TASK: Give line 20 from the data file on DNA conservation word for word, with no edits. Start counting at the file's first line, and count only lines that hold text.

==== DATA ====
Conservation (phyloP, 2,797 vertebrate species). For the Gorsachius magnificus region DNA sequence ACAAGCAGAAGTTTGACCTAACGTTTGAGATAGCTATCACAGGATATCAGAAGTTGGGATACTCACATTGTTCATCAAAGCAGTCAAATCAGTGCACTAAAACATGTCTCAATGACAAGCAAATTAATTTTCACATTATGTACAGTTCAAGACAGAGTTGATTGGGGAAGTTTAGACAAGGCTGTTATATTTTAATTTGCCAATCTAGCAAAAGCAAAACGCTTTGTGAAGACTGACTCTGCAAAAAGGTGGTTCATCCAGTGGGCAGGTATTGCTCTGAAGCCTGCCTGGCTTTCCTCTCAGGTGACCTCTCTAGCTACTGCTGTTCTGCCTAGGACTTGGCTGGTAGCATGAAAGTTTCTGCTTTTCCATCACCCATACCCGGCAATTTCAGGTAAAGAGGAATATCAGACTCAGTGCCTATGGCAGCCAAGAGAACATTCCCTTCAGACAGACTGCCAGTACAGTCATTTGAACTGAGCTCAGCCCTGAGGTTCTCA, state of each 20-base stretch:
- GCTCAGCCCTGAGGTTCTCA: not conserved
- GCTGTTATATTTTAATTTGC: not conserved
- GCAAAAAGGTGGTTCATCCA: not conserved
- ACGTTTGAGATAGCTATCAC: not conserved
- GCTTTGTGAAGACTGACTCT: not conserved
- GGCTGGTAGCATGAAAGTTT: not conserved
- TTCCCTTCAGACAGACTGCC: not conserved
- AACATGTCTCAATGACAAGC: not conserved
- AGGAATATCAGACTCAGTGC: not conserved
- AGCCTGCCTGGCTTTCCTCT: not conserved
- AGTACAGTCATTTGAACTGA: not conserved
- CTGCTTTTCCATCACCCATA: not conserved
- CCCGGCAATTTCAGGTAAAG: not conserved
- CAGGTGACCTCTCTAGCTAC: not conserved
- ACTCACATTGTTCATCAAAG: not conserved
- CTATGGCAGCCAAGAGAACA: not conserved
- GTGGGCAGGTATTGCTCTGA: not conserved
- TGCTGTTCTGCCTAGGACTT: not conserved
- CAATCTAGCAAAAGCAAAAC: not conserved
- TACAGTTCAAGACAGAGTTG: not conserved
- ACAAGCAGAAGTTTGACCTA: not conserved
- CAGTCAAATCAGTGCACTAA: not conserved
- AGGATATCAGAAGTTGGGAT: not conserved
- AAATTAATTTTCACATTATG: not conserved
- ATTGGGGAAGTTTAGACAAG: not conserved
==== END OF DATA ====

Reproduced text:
- CAATCTAGCAAAAGCAAAAC: not conserved